Among all the work stuff I have to read (like the report issued yesterday – funded by the Joseph Rowntree Foundation – on the 2012 Bradford West by-election) I have just read Professor Ben Quash's excellent new book Abiding. The Archbishop of Canterbury's Lent Book, it addresses the urgent need of Christian people to commit to place and stay there.

With reference to film, art and literature, Quash writes beautifully about how to live generously and contentedly with life lived in community. Rooted in the Benedictine experience, he draws on Scripture to encourage openness, attentiveness, reflectiveness, looking reality in the eye and living an authentic life. In so doing, he eschews the escapism of fantasy – religious or otherwise – whilst encouraging a habit of 'abiding' in body, mind, relationships, exile, woundedness and peace.

Perhaps it isn't coincidental that today I visited a church in Bradford where a simple community has arisen around the making of bread. Bread Church draws people from the local community into what I want to call an 'abiding presence' – where people bake bread together, share time together, talk together, break loneliness together, eat together, pray together, care for one another. It can only happen where one or two people commit themselves to a particular place – to abiding and not running away. It is impressive and rooted in the soil of Christian love and mercy.

Bread Church embodies what Ben Quash describes.

This is a book for slow reading and one I will be commending strongly – and not only because Ben is soon to be installed as Canon Theologian of Bradford Cathedral.



I was moved this morning to read Archbishop Cranmer‘s latest post. Having been blogging for ten months now, I have been giving some thought to why I do it and what possible value it might have. I don’t know what has caused Cranmer’s worrying melancholy, but his willingness to express it seems to me to point up something really important.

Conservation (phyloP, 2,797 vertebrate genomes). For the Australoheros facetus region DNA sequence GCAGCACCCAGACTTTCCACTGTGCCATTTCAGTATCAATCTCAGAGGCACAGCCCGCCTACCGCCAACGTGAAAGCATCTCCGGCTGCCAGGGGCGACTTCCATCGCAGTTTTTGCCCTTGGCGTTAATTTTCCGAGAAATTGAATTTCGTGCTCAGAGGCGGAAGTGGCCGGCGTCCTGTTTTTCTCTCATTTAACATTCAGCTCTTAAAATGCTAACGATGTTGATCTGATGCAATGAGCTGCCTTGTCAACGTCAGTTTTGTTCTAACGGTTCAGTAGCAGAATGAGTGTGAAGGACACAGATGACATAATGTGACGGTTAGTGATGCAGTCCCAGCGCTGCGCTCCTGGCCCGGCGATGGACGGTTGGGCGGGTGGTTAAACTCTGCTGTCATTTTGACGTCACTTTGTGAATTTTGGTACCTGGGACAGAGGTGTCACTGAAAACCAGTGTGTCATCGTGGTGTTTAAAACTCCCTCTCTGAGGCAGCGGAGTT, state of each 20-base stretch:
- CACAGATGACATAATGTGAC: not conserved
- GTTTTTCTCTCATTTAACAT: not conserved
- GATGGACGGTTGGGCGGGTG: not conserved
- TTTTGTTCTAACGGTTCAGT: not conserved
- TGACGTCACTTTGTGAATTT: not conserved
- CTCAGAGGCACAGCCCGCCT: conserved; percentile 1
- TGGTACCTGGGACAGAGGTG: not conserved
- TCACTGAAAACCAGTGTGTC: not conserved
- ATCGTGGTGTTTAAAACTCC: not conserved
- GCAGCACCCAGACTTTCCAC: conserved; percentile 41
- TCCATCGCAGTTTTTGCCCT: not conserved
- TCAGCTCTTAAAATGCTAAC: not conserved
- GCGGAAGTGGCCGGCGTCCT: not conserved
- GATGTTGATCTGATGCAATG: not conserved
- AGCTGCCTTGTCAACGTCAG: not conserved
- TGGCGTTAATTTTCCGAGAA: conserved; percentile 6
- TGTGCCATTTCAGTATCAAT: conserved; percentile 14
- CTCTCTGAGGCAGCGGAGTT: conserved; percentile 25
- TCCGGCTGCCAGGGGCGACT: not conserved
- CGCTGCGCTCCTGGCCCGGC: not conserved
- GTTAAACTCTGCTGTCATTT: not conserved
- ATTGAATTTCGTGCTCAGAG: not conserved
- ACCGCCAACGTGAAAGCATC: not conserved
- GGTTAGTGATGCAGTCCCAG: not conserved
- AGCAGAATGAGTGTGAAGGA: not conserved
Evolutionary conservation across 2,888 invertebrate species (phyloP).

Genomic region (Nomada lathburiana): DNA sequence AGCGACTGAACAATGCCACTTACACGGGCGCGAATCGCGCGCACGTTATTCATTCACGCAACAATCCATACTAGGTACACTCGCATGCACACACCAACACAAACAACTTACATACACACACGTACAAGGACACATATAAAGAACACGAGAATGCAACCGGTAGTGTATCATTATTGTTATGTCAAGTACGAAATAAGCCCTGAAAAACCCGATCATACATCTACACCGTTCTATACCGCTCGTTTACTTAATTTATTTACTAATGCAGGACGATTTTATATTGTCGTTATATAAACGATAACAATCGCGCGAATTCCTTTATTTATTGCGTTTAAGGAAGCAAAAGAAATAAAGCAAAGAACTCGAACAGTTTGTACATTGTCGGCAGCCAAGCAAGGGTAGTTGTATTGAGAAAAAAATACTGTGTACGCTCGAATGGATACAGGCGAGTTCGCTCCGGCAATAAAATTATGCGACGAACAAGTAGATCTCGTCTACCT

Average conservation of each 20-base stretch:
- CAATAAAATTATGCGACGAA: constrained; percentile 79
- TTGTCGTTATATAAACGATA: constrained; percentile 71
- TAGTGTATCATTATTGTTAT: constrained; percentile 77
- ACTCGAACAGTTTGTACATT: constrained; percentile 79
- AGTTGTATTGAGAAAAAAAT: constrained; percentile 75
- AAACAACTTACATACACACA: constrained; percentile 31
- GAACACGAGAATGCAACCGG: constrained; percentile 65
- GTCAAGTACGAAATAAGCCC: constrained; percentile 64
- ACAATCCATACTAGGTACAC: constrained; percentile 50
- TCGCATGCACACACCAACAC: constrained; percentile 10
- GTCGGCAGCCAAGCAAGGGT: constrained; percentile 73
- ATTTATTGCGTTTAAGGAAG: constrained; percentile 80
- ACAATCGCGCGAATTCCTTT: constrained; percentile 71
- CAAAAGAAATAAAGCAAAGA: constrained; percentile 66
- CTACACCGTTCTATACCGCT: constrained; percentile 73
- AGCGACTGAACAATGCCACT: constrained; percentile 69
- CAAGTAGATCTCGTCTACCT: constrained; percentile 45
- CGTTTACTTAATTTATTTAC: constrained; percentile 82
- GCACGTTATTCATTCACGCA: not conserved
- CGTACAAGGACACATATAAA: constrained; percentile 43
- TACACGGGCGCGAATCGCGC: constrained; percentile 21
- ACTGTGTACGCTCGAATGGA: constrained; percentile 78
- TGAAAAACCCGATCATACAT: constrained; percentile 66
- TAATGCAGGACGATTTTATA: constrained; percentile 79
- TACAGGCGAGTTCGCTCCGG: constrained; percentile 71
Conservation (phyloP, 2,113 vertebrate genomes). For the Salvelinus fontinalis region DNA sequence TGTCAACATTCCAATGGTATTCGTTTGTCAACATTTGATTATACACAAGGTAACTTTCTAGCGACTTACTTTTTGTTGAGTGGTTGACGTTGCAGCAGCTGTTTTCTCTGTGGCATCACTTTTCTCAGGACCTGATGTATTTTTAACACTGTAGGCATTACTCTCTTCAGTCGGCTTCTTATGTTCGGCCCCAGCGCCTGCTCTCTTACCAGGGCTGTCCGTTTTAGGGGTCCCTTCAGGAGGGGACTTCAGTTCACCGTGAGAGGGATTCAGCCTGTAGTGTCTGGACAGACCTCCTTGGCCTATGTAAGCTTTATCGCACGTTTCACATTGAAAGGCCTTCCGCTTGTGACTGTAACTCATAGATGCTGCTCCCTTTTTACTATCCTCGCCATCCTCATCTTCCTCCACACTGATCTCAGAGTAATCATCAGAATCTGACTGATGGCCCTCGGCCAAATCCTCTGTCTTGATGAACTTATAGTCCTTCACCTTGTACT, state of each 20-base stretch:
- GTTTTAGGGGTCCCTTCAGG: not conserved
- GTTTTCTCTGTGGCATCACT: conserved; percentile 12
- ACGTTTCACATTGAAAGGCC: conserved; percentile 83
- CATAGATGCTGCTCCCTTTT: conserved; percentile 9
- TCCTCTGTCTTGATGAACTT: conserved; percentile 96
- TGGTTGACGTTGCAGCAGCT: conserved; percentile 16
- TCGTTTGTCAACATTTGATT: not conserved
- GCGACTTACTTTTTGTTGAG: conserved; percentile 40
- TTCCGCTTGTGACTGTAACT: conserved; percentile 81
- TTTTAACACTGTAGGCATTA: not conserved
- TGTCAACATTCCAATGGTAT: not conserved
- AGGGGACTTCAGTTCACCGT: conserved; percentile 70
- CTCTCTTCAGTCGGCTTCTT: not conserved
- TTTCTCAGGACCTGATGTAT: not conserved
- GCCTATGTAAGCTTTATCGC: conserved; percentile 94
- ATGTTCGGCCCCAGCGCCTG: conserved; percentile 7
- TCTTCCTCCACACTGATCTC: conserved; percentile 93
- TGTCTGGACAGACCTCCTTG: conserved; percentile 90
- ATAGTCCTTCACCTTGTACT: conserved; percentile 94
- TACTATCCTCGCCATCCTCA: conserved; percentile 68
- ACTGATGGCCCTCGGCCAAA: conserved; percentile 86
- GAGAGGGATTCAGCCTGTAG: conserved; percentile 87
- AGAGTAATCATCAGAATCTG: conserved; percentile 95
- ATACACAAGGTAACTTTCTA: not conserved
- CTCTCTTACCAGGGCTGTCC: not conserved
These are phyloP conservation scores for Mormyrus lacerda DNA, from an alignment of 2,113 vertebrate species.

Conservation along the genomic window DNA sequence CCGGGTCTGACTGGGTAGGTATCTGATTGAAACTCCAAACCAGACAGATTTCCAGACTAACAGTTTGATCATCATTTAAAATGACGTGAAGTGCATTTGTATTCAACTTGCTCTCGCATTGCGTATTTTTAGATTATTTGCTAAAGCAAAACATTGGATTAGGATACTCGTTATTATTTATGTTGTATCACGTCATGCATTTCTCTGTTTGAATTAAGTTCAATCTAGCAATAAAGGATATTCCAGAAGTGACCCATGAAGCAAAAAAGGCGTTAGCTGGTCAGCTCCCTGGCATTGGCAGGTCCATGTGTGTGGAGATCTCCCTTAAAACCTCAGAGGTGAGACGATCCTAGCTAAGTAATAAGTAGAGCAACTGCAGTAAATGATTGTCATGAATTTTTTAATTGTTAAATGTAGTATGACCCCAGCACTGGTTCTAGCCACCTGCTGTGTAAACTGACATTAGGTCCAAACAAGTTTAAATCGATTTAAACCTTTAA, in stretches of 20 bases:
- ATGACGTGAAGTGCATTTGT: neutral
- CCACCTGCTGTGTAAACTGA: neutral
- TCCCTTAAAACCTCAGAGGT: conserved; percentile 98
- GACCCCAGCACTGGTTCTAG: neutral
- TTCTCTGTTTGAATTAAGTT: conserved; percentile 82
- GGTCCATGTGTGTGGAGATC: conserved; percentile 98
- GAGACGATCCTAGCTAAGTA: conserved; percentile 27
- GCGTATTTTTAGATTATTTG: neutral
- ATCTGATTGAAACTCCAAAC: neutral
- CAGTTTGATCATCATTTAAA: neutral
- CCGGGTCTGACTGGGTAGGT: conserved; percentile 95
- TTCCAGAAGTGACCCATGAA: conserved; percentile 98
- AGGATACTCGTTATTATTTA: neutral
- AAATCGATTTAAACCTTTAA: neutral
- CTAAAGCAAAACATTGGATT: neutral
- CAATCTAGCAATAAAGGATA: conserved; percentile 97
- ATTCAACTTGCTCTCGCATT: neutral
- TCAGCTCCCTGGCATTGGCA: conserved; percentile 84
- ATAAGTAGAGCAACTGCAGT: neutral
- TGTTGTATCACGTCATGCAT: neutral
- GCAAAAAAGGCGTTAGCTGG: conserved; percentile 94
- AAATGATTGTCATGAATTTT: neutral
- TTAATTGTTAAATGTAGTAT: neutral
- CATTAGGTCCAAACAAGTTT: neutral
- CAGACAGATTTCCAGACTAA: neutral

When you blog you create a community. Belonging to a community brings with it obligations and accountabilities. This means that Cranmer (whoever he or she is) explains himself to his community – and they have responded with generous affection and respect.

Cranmer attacked me pretty angrily last week and it didn’t make easy reading – not just the content, but the tone. But, he did me and us a service by strongly addressing the matters he did (and the conversation went on beyond his initial response and my later response to his criticism). My dislike for the aggressively ‘anti’ tone of his posts does not matter. But I guess writing the stuff he does probably comes at some personal cost.

But, it is this that makes blogging worthwhile: the blogger starts a conversation – sometimes by going over the top a bit on a particular issue – and then learns (along with other readers/contributors) as the conversation proceeds. Blogging is useless in a static world in which people refuse to learn or grow.

I was doing a session on ‘Blogging and Tweeting’ with some clergy the other day. Yes, I know: the other bishops teach stuff like doctrine, Greek, theology… They soar like eagles – and I sound like a budgie. But, during the session we addressed the fact that new media such as blogging have to be interactive. They thrive on ‘conversation’ – with writers offering not the final word on some issue, but the first word. I think this is why I would still want to use the term ‘a confident humility’ to describe how blogging can contribute to a wider conversation: you put your point of view, but then listen to what follows and learn from it. In my own case, I rarely emerge from a particular thread at exactly the same place where I began.

The ‘community’ which Cranmer has created is not just a virtual one – disembodied and ‘unreal’. It is populated by real people who see beyond the ‘fiction’ of Cranmer’s identity to love and respect the person. I wish him/her well. I just wish the anonymity wasn’t the barrier it is.